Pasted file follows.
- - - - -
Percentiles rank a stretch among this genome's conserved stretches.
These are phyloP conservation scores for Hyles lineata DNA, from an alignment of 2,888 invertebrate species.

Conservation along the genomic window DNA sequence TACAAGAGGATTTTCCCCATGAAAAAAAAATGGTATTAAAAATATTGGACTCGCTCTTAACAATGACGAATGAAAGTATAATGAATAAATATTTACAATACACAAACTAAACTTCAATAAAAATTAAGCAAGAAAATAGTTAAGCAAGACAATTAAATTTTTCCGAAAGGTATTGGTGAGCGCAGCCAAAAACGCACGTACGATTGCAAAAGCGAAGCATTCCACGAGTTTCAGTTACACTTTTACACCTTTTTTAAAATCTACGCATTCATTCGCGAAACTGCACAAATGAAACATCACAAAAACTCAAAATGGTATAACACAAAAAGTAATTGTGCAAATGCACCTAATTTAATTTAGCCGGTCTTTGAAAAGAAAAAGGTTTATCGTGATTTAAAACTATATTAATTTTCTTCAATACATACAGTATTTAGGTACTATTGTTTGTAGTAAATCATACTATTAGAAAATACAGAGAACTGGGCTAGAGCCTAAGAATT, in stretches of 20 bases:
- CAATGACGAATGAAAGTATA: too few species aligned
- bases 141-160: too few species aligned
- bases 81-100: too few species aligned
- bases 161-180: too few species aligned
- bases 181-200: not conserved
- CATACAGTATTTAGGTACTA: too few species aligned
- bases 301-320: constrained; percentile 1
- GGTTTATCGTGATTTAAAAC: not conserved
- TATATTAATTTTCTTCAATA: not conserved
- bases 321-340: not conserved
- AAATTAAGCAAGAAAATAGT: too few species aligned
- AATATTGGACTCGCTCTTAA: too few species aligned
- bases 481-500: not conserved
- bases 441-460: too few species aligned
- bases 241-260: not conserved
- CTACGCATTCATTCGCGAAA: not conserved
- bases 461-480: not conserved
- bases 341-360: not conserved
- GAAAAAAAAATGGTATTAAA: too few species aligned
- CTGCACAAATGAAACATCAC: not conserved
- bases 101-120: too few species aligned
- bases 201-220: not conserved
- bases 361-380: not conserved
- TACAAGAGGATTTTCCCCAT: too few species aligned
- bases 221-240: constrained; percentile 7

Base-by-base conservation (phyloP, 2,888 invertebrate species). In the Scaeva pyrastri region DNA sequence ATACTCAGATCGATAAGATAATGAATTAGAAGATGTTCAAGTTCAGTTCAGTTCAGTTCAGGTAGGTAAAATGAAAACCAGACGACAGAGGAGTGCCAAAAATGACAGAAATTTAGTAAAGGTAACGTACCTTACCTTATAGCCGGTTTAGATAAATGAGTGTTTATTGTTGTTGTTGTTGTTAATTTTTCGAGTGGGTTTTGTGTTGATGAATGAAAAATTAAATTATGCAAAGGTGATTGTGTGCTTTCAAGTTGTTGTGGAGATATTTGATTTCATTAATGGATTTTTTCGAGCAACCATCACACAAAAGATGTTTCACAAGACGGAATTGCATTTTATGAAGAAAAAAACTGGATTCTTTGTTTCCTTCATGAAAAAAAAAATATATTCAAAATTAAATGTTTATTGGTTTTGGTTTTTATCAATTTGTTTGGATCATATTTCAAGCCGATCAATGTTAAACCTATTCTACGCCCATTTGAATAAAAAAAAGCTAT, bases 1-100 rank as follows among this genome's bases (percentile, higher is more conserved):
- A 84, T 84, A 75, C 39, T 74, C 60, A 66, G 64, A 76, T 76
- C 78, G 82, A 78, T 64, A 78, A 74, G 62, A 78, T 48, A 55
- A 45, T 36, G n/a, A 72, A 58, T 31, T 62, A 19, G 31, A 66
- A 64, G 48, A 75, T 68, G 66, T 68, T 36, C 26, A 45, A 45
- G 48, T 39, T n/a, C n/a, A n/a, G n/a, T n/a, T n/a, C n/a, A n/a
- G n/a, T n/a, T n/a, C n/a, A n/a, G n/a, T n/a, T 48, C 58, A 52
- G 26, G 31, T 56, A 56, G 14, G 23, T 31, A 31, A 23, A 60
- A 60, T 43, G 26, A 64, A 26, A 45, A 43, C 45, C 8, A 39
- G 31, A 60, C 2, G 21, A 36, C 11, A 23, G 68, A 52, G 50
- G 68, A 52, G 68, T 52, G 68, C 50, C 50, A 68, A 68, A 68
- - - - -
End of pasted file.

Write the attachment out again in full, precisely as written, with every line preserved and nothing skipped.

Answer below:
Percentiles rank a stretch among this genome's conserved stretches.
These are phyloP conservation scores for Hyles lineata DNA, from an alignment of 2,888 invertebrate species.

Conservation along the genomic window DNA sequence TACAAGAGGATTTTCCCCATGAAAAAAAAATGGTATTAAAAATATTGGACTCGCTCTTAACAATGACGAATGAAAGTATAATGAATAAATATTTACAATACACAAACTAAACTTCAATAAAAATTAAGCAAGAAAATAGTTAAGCAAGACAATTAAATTTTTCCGAAAGGTATTGGTGAGCGCAGCCAAAAACGCACGTACGATTGCAAAAGCGAAGCATTCCACGAGTTTCAGTTACACTTTTACACCTTTTTTAAAATCTACGCATTCATTCGCGAAACTGCACAAATGAAACATCACAAAAACTCAAAATGGTATAACACAAAAAGTAATTGTGCAAATGCACCTAATTTAATTTAGCCGGTCTTTGAAAAGAAAAAGGTTTATCGTGATTTAAAACTATATTAATTTTCTTCAATACATACAGTATTTAGGTACTATTGTTTGTAGTAAATCATACTATTAGAAAATACAGAGAACTGGGCTAGAGCCTAAGAATT, in stretches of 20 bases:
- CAATGACGAATGAAAGTATA: too few species aligned
- bases 141-160: too few species aligned
- bases 81-100: too few species aligned
- bases 161-180: too few species aligned
- bases 181-200: not conserved
- CATACAGTATTTAGGTACTA: too few species aligned
- bases 301-320: constrained; percentile 1
- GGTTTATCGTGATTTAAAAC: not conserved
- TATATTAATTTTCTTCAATA: not conserved
- bases 321-340: not conserved
- AAATTAAGCAAGAAAATAGT: too few species aligned
- AATATTGGACTCGCTCTTAA: too few species aligned
- bases 481-500: not conserved
- bases 441-460: too few species aligned
- bases 241-260: not conserved
- CTACGCATTCATTCGCGAAA: not conserved
- bases 461-480: not conserved
- bases 341-360: not conserved
- GAAAAAAAAATGGTATTAAA: too few species aligned
- CTGCACAAATGAAACATCAC: not conserved
- bases 101-120: too few species aligned
- bases 201-220: not conserved
- bases 361-380: not conserved
- TACAAGAGGATTTTCCCCAT: too few species aligned
- bases 221-240: constrained; percentile 7

Base-by-base conservation (phyloP, 2,888 invertebrate species). In the Scaeva pyrastri region DNA sequence ATACTCAGATCGATAAGATAATGAATTAGAAGATGTTCAAGTTCAGTTCAGTTCAGTTCAGGTAGGTAAAATGAAAACCAGACGACAGAGGAGTGCCAAAAATGACAGAAATTTAGTAAAGGTAACGTACCTTACCTTATAGCCGGTTTAGATAAATGAGTGTTTATTGTTGTTGTTGTTGTTAATTTTTCGAGTGGGTTTTGTGTTGATGAATGAAAAATTAAATTATGCAAAGGTGATTGTGTGCTTTCAAGTTGTTGTGGAGATATTTGATTTCATTAATGGATTTTTTCGAGCAACCATCACACAAAAGATGTTTCACAAGACGGAATTGCATTTTATGAAGAAAAAAACTGGATTCTTTGTTTCCTTCATGAAAAAAAAAATATATTCAAAATTAAATGTTTATTGGTTTTGGTTTTTATCAATTTGTTTGGATCATATTTCAAGCCGATCAATGTTAAACCTATTCTACGCCCATTTGAATAAAAAAAAGCTAT, bases 1-100 rank as follows among this genome's bases (percentile, higher is more conserved):
- A 84, T 84, A 75, C 39, T 74, C 60, A 66, G 64, A 76, T 76
- C 78, G 82, A 78, T 64, A 78, A 74, G 62, A 78, T 48, A 55
- A 45, T 36, G n/a, A 72, A 58, T 31, T 62, A 19, G 31, A 66
- A 64, G 48, A 75, T 68, G 66, T 68, T 36, C 26, A 45, A 45
- G 48, T 39, T n/a, C n/a, A n/a, G n/a, T n/a, T n/a, C n/a, A n/a
- G n/a, T n/a, T n/a, C n/a, A n/a, G n/a, T n/a, T 48, C 58, A 52
- G 26, G 31, T 56, A 56, G 14, G 23, T 31, A 31, A 23, A 60
- A 60, T 43, G 26, A 64, A 26, A 45, A 43, C 45, C 8, A 39
- G 31, A 60, C 2, G 21, A 36, C 11, A 23, G 68, A 52, G 50
- G 68, A 52, G 68, T 52, G 68, C 50, C 50, A 68, A 68, A 68